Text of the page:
President George W. Bush and Florida Governor Jeb Bush on January 10 signed an agreement ensuring that water captured under a $7.8 million Everglades restoration program will be allocated primarily for ecosystem purposes.
The program was approved by Congress during the summer of 2000 to undo many of the effects of prior federal programs. Most notably, Congress in the 1950s directed the U.S. Army Corps of Engineers to drain a portion of the Everglades to accommodate Florida’s growing South Florida population and agricultural interests.
Congressional approval for the new program was assured only after the federal government agreed to cooperate with Florida state officials in determining the specific applications for the federal funds. The state of Florida and the federal government agreed to split the costs of the program and to work together in meeting their respective goals. On December 28, 2001, the Army Corps announced a plan that would serve as a broad guide for the program but would grant Florida flexibility in implementing the details.
Flexible, or permissive?
Environmental activist groups immediately denounced the Army Corps plan as too permissive and a “smokescreen” for Florida’s alleged future development plans.
“This is a joke,” said Bradford Sewell, a senior attorney for the Natural Resources Defense Council. “They’re basically saying, let’s keep everything the way it’s been done in the past. That’s what destroyed the Everglades in the first place.”
“A close examination of the project reveals that most of it is designed to provide more water for urban expansion and agriculture,” added David Guest, head of EarthJustice’s Tallahassee office. “Saving the Everglades is an afterthought.”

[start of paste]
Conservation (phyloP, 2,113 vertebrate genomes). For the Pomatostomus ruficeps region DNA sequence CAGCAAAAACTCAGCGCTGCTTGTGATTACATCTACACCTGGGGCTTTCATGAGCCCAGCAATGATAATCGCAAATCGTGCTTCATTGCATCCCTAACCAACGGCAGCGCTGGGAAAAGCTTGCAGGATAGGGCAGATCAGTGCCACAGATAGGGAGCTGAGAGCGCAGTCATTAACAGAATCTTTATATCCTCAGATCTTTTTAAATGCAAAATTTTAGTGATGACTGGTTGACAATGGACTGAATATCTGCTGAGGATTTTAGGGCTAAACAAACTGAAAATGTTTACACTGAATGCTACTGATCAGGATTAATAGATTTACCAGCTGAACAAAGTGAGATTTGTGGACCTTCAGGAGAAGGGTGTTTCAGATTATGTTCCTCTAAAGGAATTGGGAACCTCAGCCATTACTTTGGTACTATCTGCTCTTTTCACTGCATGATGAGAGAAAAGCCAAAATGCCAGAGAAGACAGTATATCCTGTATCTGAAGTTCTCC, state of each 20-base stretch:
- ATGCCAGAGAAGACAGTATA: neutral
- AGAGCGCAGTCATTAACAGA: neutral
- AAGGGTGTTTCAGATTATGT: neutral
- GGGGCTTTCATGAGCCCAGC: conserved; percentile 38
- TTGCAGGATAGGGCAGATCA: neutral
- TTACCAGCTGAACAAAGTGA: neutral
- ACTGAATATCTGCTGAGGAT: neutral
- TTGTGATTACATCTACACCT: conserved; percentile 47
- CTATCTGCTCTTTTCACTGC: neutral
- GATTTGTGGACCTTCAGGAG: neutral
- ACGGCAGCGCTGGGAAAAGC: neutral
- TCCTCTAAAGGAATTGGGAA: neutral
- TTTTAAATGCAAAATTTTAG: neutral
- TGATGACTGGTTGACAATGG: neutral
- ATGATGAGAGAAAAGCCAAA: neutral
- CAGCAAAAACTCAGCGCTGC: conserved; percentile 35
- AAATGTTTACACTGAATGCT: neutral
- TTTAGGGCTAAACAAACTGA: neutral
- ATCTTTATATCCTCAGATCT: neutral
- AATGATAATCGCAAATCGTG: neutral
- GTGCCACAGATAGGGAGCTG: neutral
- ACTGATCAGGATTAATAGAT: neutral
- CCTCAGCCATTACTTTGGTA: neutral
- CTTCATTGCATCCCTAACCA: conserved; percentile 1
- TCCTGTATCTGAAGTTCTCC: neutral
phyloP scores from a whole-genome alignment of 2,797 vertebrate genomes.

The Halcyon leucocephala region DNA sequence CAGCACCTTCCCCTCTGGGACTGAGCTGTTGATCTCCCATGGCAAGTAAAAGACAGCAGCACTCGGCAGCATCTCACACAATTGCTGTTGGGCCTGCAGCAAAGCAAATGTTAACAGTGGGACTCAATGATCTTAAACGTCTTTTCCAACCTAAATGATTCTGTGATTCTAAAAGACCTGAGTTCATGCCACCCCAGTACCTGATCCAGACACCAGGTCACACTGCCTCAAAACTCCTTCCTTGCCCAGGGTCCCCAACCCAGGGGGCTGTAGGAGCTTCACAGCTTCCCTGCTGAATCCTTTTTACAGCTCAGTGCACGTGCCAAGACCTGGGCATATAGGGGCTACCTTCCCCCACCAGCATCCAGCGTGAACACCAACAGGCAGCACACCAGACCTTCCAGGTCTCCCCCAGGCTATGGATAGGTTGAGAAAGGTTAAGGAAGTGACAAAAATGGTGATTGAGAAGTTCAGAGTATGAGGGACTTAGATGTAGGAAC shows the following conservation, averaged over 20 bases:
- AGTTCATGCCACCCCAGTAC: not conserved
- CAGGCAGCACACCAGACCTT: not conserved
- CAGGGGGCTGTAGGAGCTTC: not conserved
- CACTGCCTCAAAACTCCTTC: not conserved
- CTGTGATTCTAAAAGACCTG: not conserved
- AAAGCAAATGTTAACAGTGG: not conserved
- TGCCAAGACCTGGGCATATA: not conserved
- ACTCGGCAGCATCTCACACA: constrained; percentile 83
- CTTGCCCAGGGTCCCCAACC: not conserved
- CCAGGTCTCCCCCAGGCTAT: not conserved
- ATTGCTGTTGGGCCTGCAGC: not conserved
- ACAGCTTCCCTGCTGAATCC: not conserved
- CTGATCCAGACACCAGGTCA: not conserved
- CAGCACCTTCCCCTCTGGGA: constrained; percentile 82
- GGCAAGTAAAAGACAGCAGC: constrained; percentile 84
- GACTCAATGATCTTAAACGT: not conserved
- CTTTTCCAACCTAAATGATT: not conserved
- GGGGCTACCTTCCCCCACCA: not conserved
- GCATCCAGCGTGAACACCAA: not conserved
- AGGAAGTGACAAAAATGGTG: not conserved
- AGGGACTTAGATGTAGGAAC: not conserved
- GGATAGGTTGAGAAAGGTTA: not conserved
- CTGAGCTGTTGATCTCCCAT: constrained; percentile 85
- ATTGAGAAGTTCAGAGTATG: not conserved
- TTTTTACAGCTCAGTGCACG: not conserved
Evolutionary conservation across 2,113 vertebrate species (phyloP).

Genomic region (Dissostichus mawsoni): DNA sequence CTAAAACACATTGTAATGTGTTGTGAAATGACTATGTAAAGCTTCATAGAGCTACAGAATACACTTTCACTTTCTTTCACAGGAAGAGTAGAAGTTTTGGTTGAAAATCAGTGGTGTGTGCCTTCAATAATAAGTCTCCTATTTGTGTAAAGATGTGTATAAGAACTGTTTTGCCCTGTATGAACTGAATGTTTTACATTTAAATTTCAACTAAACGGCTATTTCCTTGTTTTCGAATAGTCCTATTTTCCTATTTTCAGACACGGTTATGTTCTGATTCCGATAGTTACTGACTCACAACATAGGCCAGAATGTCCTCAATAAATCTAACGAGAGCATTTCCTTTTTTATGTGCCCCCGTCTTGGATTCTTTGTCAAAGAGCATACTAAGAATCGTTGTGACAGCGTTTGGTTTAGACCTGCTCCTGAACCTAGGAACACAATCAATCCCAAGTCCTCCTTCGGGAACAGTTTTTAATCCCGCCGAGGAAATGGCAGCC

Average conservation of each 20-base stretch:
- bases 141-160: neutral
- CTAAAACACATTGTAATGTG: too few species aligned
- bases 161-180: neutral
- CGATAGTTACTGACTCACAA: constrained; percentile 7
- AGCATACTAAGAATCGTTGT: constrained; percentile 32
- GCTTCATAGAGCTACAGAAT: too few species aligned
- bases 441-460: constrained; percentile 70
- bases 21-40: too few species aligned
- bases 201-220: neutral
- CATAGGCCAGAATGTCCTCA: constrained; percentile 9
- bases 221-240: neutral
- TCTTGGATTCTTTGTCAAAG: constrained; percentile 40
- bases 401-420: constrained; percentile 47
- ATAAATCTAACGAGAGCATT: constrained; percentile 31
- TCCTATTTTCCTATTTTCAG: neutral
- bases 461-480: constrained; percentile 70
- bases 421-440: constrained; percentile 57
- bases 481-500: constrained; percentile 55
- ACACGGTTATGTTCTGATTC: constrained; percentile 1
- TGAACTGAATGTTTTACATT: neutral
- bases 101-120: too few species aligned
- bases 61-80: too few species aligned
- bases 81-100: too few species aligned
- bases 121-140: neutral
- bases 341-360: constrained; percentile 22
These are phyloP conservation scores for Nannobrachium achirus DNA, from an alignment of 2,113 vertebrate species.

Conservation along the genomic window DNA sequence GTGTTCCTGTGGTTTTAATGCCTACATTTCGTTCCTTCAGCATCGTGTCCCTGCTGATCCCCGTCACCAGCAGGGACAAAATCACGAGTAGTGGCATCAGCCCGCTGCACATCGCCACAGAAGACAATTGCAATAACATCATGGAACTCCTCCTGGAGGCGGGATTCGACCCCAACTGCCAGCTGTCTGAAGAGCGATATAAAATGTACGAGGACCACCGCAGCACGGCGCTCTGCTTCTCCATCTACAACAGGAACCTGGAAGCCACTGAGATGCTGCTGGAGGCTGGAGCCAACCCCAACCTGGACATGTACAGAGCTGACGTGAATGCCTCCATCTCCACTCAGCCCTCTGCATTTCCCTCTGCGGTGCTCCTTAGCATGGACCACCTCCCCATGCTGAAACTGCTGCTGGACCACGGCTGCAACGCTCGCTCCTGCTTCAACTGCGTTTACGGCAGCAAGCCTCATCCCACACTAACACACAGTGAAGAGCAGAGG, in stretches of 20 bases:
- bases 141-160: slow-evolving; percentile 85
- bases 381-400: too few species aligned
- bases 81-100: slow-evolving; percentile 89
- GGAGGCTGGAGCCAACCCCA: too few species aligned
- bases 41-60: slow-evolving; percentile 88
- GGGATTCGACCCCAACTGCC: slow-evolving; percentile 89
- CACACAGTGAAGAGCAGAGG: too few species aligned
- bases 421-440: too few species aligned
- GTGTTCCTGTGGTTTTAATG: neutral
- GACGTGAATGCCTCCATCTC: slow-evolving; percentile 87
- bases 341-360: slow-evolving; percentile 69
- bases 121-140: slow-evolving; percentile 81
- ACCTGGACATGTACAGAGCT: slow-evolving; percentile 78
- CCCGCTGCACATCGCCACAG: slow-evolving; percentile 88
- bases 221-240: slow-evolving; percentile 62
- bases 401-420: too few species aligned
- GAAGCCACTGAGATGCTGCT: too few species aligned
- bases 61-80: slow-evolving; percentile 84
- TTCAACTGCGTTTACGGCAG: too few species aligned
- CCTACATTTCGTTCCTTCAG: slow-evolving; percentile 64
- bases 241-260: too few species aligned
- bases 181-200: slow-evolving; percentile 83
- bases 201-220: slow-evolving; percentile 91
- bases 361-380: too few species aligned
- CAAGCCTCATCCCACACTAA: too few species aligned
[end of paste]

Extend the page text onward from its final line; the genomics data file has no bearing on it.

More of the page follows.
Despite the attacks from anti-market activists, Army Corps engineers expressed confidence their guidance would create ample safeguards for the protected wetlands. “I’m sure plenty of groups are going to zero in on something they don’t like,” said Stuart Appelbaum, the Corps official in charge of the program. “When you have something this extraordinarily complicated with this many stakeholders, that’s what you’d expect.”
A January 3, 2002 Washington Post house editorial recognized the difficulties in formulating a balanced plan. “This is not a situation in which federal officials can simply run roughshod over local interests. Florida, after all, is footing half the bill for the $8 billion project. State policymakers have pledged to revive the Everglades ecosystem; federal ones have acknowledged the importance of local water needs.”
Binding and enforceable
The Army Corps’ confidence in Florida’s commitment to restoring Everglades ecosystems as well as meeting its residents’ water needs was vindicated by the January 10 agreement signed by President and Governor Bush. In the agreement, Governor Bush pledged that restoring Everglades ecosystems would be the first priority of the state’s mission, with the needs of farmers and homeowners being considered only after adequate water for Everglades ecosystems had been assured.
“This is an important project,” commented Governor Bush. “It will show that what was harmed by man can be restored by man.”
Despite their previous misgivings, many activist groups expressed pleasure at the January 10 agreement. Of particular importance was the binding and enforceable nature of the agreement.
“It has the teeth we wanted,” said Sean McMahon, a lobbyist for the National Audubon Society.
Everglades National Park Superintendent Maureen Finnerty was equally satisfied with the agreement. “Today’s agreement is an important step in restoring Everglades National Park,” she said. “It will ensure that the entire Everglades ecosystem receives the water needed to restore the biological abundance and diversity for which this special place is so universally admired.”